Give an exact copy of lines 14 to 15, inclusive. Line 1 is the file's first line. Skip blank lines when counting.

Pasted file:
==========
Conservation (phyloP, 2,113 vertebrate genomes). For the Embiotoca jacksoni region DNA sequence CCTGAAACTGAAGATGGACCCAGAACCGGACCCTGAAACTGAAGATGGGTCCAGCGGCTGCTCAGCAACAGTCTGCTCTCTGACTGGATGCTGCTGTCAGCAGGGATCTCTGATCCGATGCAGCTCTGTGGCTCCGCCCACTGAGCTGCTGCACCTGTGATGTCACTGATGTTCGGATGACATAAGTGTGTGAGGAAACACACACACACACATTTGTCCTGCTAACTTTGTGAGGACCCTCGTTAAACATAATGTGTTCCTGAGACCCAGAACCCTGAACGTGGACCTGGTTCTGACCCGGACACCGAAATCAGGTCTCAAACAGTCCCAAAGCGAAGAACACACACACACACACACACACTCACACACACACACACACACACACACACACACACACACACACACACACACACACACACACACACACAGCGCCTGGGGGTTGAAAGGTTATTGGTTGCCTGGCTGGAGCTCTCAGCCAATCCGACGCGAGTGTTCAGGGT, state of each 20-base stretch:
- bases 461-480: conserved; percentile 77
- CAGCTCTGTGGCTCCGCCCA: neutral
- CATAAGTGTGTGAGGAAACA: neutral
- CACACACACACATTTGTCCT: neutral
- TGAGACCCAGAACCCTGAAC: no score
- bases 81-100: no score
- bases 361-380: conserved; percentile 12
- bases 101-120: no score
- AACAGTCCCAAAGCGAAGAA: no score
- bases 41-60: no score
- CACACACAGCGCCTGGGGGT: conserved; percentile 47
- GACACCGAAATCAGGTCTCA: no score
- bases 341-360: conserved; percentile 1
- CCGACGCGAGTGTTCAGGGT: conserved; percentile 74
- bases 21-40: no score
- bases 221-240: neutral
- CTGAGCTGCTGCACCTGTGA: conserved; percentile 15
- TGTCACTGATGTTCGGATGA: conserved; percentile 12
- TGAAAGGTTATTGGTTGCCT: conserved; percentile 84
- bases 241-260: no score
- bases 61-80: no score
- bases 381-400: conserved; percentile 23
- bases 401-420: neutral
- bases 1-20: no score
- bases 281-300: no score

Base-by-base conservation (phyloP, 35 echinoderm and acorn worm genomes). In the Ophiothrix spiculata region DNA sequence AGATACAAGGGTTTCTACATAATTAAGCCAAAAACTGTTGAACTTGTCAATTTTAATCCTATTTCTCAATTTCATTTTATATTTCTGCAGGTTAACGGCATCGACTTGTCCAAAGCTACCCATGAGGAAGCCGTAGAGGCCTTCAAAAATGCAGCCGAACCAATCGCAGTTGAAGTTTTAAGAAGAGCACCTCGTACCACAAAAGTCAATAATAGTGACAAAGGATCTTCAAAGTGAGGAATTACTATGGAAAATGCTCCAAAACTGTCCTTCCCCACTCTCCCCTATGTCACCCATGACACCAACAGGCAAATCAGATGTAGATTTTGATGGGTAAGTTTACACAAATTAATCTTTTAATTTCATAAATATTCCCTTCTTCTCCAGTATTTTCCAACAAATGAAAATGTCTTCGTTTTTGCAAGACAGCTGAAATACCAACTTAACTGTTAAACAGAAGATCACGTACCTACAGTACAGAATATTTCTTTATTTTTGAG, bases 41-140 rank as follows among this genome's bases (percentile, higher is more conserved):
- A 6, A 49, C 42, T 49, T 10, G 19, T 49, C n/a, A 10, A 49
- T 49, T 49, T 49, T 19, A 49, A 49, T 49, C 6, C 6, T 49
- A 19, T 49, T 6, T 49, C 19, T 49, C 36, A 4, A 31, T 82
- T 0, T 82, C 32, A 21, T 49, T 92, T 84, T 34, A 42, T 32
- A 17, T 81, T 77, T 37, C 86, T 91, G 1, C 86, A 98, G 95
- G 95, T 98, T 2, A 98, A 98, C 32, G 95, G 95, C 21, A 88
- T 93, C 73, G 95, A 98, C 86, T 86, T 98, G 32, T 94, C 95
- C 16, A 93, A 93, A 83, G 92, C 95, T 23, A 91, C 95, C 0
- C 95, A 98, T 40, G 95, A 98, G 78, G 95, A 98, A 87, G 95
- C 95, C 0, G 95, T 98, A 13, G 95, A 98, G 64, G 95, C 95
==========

- bases 341-360: conserved; percentile 1
- CCGACGCGAGTGTTCAGGGT: conserved; percentile 74